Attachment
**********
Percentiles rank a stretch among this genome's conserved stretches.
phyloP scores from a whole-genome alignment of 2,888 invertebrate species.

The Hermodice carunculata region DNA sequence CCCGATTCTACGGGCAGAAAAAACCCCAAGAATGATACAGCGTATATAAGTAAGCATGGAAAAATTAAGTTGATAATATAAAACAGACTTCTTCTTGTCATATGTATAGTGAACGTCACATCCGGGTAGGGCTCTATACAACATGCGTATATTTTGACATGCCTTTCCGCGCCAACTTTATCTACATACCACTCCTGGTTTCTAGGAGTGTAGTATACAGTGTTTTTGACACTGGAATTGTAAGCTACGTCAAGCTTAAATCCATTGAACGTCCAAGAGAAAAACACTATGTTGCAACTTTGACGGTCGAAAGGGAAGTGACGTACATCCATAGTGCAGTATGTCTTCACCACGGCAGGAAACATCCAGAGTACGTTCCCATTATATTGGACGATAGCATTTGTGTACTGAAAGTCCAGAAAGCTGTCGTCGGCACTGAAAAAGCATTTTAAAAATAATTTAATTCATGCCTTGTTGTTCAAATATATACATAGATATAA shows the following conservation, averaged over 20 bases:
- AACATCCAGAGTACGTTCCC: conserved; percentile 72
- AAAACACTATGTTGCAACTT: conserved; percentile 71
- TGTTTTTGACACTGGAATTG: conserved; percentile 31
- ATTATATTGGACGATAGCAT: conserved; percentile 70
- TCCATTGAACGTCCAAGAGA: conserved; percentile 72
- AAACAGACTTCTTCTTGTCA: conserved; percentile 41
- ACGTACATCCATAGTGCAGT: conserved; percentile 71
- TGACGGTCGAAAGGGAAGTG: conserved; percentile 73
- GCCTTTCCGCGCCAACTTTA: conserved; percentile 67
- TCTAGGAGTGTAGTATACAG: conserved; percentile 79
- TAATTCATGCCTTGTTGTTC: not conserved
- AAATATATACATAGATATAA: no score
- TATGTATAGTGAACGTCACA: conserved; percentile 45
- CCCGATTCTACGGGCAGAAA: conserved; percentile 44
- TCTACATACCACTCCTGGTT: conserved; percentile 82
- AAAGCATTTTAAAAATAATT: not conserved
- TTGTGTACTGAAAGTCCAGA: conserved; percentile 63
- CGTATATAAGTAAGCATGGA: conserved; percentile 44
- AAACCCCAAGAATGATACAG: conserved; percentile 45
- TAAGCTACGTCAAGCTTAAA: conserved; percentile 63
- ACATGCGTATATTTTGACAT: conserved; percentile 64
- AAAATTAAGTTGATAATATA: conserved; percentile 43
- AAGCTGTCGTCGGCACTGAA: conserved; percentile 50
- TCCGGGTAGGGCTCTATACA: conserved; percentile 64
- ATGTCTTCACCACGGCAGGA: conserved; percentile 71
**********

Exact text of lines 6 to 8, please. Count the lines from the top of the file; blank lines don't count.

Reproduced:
- TGTTTTTGACACTGGAATTG: conserved; percentile 31
- ATTATATTGGACGATAGCAT: conserved; percentile 70
- TCCATTGAACGTCCAAGAGA: conserved; percentile 72